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Lethbridge Herald Newspaper Archives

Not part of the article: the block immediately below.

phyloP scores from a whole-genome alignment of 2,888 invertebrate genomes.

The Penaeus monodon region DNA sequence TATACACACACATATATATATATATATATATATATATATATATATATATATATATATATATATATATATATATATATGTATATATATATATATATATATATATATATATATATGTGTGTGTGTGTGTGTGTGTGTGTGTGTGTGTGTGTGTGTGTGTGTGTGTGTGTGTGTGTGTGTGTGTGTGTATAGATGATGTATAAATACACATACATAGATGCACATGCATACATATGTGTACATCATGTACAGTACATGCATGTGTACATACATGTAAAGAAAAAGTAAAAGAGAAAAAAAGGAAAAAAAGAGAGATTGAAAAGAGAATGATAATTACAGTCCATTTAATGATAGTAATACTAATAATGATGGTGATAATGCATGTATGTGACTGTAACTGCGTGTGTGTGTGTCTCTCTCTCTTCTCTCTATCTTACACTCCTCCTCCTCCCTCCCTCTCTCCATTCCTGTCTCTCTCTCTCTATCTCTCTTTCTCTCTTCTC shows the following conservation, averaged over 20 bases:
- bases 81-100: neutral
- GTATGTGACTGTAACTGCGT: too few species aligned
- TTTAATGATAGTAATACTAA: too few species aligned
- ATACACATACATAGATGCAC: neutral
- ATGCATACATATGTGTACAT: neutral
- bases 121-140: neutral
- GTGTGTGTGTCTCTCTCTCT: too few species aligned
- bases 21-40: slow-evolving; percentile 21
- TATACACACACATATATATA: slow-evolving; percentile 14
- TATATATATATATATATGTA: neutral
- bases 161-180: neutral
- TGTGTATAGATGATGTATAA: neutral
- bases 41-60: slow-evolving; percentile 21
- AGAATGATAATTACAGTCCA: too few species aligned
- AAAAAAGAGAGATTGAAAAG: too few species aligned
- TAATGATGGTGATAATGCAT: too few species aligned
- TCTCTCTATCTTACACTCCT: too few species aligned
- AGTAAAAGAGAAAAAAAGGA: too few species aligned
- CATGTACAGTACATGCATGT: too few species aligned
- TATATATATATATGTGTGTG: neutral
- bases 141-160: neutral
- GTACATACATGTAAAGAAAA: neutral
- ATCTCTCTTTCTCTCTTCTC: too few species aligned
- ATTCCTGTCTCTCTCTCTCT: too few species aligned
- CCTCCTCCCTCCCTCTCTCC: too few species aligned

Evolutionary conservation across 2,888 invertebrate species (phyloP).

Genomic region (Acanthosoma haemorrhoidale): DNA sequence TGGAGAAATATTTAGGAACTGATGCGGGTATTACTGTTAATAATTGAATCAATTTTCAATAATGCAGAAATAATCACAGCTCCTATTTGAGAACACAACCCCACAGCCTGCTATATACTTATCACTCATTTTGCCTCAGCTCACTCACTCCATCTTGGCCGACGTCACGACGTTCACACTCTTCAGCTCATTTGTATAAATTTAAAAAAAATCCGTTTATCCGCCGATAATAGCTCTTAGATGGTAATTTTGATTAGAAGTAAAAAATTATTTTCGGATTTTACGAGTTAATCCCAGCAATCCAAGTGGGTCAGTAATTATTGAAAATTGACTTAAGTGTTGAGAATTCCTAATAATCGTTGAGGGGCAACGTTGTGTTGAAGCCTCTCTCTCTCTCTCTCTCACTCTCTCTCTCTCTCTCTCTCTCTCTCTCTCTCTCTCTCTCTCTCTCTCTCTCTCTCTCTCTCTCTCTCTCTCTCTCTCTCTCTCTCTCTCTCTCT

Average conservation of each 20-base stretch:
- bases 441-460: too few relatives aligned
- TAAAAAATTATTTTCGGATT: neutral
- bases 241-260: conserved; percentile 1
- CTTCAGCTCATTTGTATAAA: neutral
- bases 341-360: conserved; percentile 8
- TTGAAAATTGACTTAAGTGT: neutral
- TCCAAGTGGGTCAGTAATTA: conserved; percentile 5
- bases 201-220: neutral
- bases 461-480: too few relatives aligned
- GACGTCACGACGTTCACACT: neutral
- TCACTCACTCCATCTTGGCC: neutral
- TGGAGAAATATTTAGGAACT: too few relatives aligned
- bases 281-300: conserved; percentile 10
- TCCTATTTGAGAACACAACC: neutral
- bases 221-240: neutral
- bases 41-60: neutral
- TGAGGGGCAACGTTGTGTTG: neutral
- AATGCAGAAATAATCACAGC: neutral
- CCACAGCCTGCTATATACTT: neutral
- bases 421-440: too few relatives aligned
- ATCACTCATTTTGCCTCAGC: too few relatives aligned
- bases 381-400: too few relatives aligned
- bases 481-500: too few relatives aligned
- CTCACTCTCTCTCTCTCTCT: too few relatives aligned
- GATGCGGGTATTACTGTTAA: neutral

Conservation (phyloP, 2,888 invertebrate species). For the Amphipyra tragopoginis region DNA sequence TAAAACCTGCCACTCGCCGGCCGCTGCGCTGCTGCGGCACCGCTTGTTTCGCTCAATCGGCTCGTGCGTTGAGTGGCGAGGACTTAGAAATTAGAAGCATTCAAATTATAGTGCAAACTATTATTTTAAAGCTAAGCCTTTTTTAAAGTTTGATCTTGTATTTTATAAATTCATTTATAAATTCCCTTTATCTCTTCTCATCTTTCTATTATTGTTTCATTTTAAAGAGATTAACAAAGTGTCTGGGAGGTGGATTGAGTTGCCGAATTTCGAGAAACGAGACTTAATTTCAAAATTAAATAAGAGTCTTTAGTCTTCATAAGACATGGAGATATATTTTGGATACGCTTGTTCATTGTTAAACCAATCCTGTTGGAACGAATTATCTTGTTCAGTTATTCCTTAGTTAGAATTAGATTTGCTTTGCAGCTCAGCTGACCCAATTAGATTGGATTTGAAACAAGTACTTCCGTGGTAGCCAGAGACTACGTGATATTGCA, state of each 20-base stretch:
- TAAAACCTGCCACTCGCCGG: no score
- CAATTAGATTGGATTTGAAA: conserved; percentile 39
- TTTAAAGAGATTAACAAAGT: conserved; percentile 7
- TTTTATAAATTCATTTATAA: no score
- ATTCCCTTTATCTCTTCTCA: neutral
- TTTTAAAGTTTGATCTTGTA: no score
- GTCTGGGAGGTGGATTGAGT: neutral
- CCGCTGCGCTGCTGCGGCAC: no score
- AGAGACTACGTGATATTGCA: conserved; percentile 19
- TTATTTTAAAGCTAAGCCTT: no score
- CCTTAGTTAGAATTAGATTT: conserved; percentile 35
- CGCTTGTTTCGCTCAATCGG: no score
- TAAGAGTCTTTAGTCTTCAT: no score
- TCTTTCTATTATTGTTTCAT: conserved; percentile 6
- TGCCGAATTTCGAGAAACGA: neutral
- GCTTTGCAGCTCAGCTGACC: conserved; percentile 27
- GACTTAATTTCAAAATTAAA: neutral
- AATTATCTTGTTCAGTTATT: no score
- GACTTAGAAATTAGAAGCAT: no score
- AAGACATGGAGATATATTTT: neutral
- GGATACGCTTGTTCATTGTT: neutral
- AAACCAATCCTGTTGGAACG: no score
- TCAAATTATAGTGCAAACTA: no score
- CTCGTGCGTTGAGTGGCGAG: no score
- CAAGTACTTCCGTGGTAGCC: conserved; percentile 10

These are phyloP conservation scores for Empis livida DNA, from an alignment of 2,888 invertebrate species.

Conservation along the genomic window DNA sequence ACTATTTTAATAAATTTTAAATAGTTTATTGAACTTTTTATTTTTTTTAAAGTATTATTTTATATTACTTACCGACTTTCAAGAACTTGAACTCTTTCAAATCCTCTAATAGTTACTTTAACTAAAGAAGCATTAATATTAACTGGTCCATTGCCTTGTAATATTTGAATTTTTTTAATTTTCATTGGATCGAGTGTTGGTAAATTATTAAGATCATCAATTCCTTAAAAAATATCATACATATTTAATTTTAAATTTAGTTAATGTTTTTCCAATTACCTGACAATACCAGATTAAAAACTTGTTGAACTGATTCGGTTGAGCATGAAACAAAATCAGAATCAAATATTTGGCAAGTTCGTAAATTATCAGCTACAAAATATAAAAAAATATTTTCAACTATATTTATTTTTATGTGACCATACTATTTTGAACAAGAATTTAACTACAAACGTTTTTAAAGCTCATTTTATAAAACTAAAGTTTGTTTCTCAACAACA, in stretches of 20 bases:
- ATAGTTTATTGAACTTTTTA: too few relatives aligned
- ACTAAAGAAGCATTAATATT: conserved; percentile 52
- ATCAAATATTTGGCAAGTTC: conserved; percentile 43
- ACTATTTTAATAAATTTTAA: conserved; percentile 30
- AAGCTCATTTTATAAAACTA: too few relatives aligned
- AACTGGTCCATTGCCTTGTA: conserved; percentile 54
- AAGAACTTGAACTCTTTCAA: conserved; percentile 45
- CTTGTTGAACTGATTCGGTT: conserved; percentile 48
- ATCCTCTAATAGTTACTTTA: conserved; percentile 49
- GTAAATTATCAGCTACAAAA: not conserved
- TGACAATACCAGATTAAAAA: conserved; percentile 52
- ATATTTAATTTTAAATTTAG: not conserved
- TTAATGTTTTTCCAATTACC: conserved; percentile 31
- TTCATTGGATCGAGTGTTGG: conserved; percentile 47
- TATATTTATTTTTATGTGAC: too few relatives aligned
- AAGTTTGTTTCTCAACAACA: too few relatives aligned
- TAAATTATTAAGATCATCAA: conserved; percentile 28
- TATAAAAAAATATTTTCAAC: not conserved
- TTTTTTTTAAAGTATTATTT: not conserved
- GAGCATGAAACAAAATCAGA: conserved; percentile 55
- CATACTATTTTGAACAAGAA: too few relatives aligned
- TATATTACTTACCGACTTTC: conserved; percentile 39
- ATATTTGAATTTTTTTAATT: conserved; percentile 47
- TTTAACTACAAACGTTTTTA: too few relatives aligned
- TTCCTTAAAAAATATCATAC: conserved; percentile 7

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Lethbridge Herald, The (Newspaper) - February 3, 1971, Lethbridge, Alberta 14 THE KTHUIDOE HUAU) Wtdnwtay, February J, 1971 Boys in hockey double 1966 More ice time sought for city youth By JIM MAYBIE Herald Staff Writer In response to a request from the Lethbridge Miner] Hockey Association, the parks and recreation commission took some steps Tuesday night in an effort to obtain more ice time for youngsters. Bill Brown, parks and rec- reation department superinten- dent, told the commission that if a new ice arena were bui'.t now, it could be filled 60 to 70 per cent of the time with book- ings the department has turn- ed down. Many groups using the pres- ent facilities say they could also make use of more ice time. Minor Hockey spokesmen said that in 1966 they had 315 children in hockey with hours of ice time. There now are 600 boys involved and only 950 hours of ice time. The commission was told Siat some boys get one hour of ice time a week while others get as little as one hour a week. The spokesmen said they could use double the ice time they have if they are to continue their program and expand it as planned. Another rink is need- ed, they said. Minor Hockey is to be ad- vised the commission is recom- mending to the parks and rec- reation department that: Hockey shall be given preference and extended evening hours over casual rec- reational hockey; NOW IT'S OFFICIAL Lethbridge city police ore now working under the terms of a new two-year contract, following signing csremonies Tuesday at city hall. Putting the official seal on one of the documents are J. H. Vosburgh, chairman of the Police Com- mission, left, and Constable Ed Chymboryk, president of the Lethbridge Police Associa- tion. Looking on are, left to right. City Manager Tom Nutting, Detective Terry Waters, association secretary, and Tom Band, city personnel manager. The contract gives police- men an 11 per cent raise for 1970 and a further nine per cent in 1971. Negotiations started Jan. 22, 1970; the arbitration award that settled the matter was handed down Jan. 15, 1971. The time needed to settle ths terms of the contract is not a record, according to Mr. Band. 1970 was 'make do' year with sugar beet labor Last year was another case of "making do" with the quan- tity and quality of labor avail- able for working sugar beets in southern Alberta, delegates at the annual meeting of the Alberta Sugar Beet Growers' Association were told in Leth- bridge today. Canada Manpower brought in some 700 workers. Another Annual meeting The 32nd annual meeting of the St. Patrick's Savings and Credit Union Ltd. will be held in the El Rancho at p.m., Saturday, Feb. 13. Business to be discussed will include election of officers, changes in the Credit Union Act to make appointments to a credit committee by the board of directors and a name change for the organization. It will also be determined if the credit union should gain an open bond, or remain confined only to use by Catholics as it now is. came in on their own. About 100 high school and uni- versity students were also used in the season. A shortage of labor showed up in the Picture Butte area last summer, according to a report given delegates by the beet growers' association's la- bor committee. Many days when each of two labor hostels should have had 40 to 50 workers, they hM 12 or 15. Protests were made to Can- ada Manpower for failing to bring in enough workers. Be- cause of this, the federal-pro- vincial commmittee of agricul- tural manpower has agreed to include one hostel operator, or their representative, on the re- cruitment team, at no cost to the beet growers. The committee report urged growers to order their labor needs through Canada Man- power in an organized move- ment and to honor the ap- lication as the labor arrives. Some suggestions apparently were made to the committtee to recruit more labor than needed to offset workers mov- ing from farm to farm. This, it was stated, is contrary to Canada Manpower policy and is discouraged by the growers! committee. Holmes attends special course Dr. N. D. Holmes, head of the crop entomology section of the Lethbridge Research Sta- tion, is attending an emergency measures course at Arnprior, Ontario this week. This is a special course spon- sored by the Canada depart- ment of agriculture to deal with food contamination in primary and secondary food industries. Emergency measures requir- ed to deal with cases of con- tamination of foods by nuclear and other toxic agents will be set out. Marketing bill opposed at cattlemen's meeting By STEVE BAREttWI Herald Farm Writer BANFF The federal gov- ernment's national farm mar- keting bill came under fire at the 75th annual convention of the Western Stockgrowers As- sociation here. Delegates voiced strong op- position to the bill since it would affect them adversely, end added that the industry does not need "outside med- dling." The association wants to be exempted from the bill's pro- visions, and to stay out of it. Charles Gracey of Toronto, general manager Cana- dian Cattlemen's Association, also protesting the bill says the bill's provisions "are contrary to the hopes, wishes and as- pirations of cattlemen the nation." Government officials have called for speedy expedition of the bill and have on several occasions indicated the cattle industry would be exempt from the legislation. The Commons' a g r i c u 1 ture committee has been seeking further farm or- ganization opinion on the bill before it receives final ap- proval in the House. Mr. Gracey said he had been challenged to justify the cattle- men's stand, which would curb imports of beef from Australia and New Zealand. "The fact is that while Can- ada is an advocate of- free t r a d e in the world, it is the only country with no import duties on beef. Other countries give lip service to free trade but slap on high duties." The American National Cat- tlemen's Association complain- ed about Canadian export oi manufacturing beef last sum- mer and threatened to ask for sanctions from the United States government. "However, they became strangely silent toward the end of the year when Canada went on an import base for slaugb- Mr. Gracey said. Among other business dis- cussed at the convention was endorsation of Canfax, a sys- em of reporting livestock prices and sales. The market information ser- vice was set up in 1970 after several Alberta feedlot opera- tors became concerned about the old price-establishing me- Revision of tax assessment asked BANFF Dissimilar taxa- tion assessment of agricultural land is a problem in Alberta, according to delegates at the 1971 stockgrowers convention here. Apparently land similar in productivity potential has been assessed quite differently, de- pending on whether it is leased or privately-owned. Tom Gilchrist, of Milk River, chairman of the association's taxation committee presented a brief at the convention call- ing for revision of taxation regulations. Mr. Gilchrist urgeci stock- growers to press for adoption of a new assessment ratio of 4.2 to one, as opposed to the current ratio of 3.2 to one when comparing cultivated land to grazing land. This would result in a 25 per cent reduction of assessed grazing land values. Door open for development of city's riverbottom area The parks and recreation prepared by a consultant re-1 most important parks and re- commission Tuesday night received commission approval opened the door for city coun-j in principle regarding land use. ,i commission is to con- studying the still-confi- dential report and make de- cil to take some positive action j regarding development cf the j tinue riverbottom. The long-awaited river valley [tailed recommendations to recreation development plan i council on land use and devel- opment plans. A special closed meeting is scheduled for Tues- day to further study the report. creation project the ever undertake. Caution m was He said stockgrowers sboulc also request retention of pro- ductivity values as the basis for assessment. Other items dealt with by the taxation committee include adjustment for location as ap- plied to pasture and hay land and use of headquarters or loading corrals in computing distances. Stock carrying capacity rat- ings should reflect conditions which include effective utiliza- tion of pasture, considering problems of accessibility, isola- tion and presence of poisonous plants. Mr. Gilchrist said the com- chanism used at terminal mar- kets. In addition to this, it was felt market information particularly those concerning numbers of cattle on feed- were most inadequate. Eion Chisholm, of Okotoks, marketing chairman for the as- sociation said experience has shown that a change in format would be desirable. In view of this analysis Can- fax will be located at strategic points across the country to disseminate information to sub- scribing members. of hockey facilities by non-city groups be decreased; hockey facilities be made available from C a.m. the department ex- plore ways of assisting all mi- nor sports groups to increase voluntary help. Action which can be taken Immediately is to be done. Oth- er action may have to wait un- til this season is over. In other business the com- mission approved recommend- ed rate increases for some fa- cilities. The commercial rates for the gyms in the Civic Sports Centre are to increase to from for afternoons and to from evenings. High school football with lights at adjusted in three yean. A dual skating and inte- rning family pass for the fall and winter is to be introduced for The pass will admit holders to any public swim- ming or skating sessions from Seotember to May. The commission is to recom- mend that free use of the Civic Centre (in the form of i city grant) be na- tive basketball teams which want to host a provincial Da- tive basketball tournament in March. The joint use committee o carrying capacity is veloped best possible way. Pension sessions scheduled Scouts plan birthday Approval In principle of the I land use portion of the report j will give council an indication of what developments can be -i i accommodated in the riverbot- j CClCi-VTcltlGll torn. Council, in turn, should j then be able to give developers an idea of "what can be accom-1 A birthday party honoring TU roughly in which the memorv of the founders of; but on" The manager of the Leth-1 bridge district office of the i scoutulg Lord anfl Lady Baden-1 implementation. Canada pension plan, J. C. L. I Powc11- h a s been Panned by j "Even though the raised one grade on all parcels containing such water. The proposed amendment would al- low a deduction of 10 per cent for land without water, and for lands in which reasonable ac- cess of any kind with adequate stock water would not change the normal carrying capacity i for that location. "A united voice on this prob- lem should see adoption of the Mr. Gilchrist said. He said revisions gained in solved many problems, still remains: that of Bouchard, announced that rep- resentatives from the local of- fice will offer service at the following locations: Natal, town proposals have been up in the revisions the Lethbridge District Council air pending and study j of B {Of Foh of the report, recommendations1 from the commission and deci- ._. ThC hall, Feb. 15 to' I sions COI'ncil' Fernie, city hall, Feb. 15 I The portion of the to p.m.; Cranbrook, i consultant's report was said to room 101 in the federal build- be very similar to the initial ing. Feb. 16 9 a.m. to valley development guidelines given to council more than a year ago. Some minor changes were made. Among the proposed develop- ment pi-ojecis which have come before the city from private en- terprise are a mobile home i p a r k a trailer campground and a horse ridins; academy. Other private projects, of a less concrete nature, have also been talked about. are 1 a w, the counties or mu- nicipal districts do not have to adopt them until a new assess- ment is done normally every I lies of activities during Scout- Guide Week Feb. 21-27. seven years." Special events chairman for: The best that stockmen can the district Guy Sabey, said p.m.; Kimbcrley, union hall, Feb. 17 9 a.m. to 12 noon and at the Crcston federal ag- riculture building, Feb. 18 a.m. to 3 p.m. Anyone wishing to lake act- vantage of the service is cor- dially invited to do so. Ques- tions will ho answered about the Canada pension plan, old age security Hie guaran- teed income supplement. Assis- church parades will be held by individual scout troops Fch. 21. Other events will include post- ing youth for a ..r.c dr.y siir.t at being mayor, fire chief, hospi- i tal administrator, and other! similar positions in the com-: munity. The birthday party Feb. 271 will be held in Hamilton Junior j High School and with the! theme of a penny carnival, complete with food booth. Scouts, Guides, Rangers and expect now is a sympathetic local council willing to accept a bylaw incorporating any or all of the amendments to the assessment regulations. tance wiil also he provided in Commission members were the filing of applications for reminded the river valley fin-, Venturers will lake part, in the i benefits under these plans. I vclopment will Ire the week's activities. I More city news on page 27 DEMONSTRATION: Factory Trained Representative will be in the store: noon to p.m. a.m. to p.m. JUMBO GARMENT BAG Sturdy 3 hook wire frame. Quilted front and top. Heavy duty zipper. In shades of Gold, Pink, Avocado, 1 WOOLCO AIR FRESHENER Giant 9-oz. size. Choose Pine Green, Spring MisT, Lilac Blossom. Reg. Woolco Price o ,57. J for Packaged Hangers Mops and Brooms Wooden Hangers with ehromt plated hooks. Set of 3. 17" Ladies' or Men's Suit Hang- ers. Reg. Woolco .97. 77 SALE, SET Blue. EACH 17" Coot, Trouser or Skirt Hang- sr. Reg. Wooco Price 1.17. 07 SET Matching 12 pocket shoe bag. Each..............1.37 MIR LIQUID DETERGENT Twin Pack two 24-oz. bottles. Ideal for dishes and fine fabrics. QT PKG. Open Monday and Tuesday 9 a.m. to o p.m.; Wednesday 9 a.m. to 1 p.m.; Thursday and Friday 9 a.m. to 9 p.m.: Saturday 9 a.m. to 6 p.m. One low price. Choose Sponge Mop, Magnetic Broom, Cotton Dust Mop, Corn Broom. 8-oz. Yacht Mop. Coot, Skirt or Trouser Hangers. Reg. Woeleo Price 1.29. 07 SET EACH College Shopping Mail 2025 Mayor Magrath Drive ;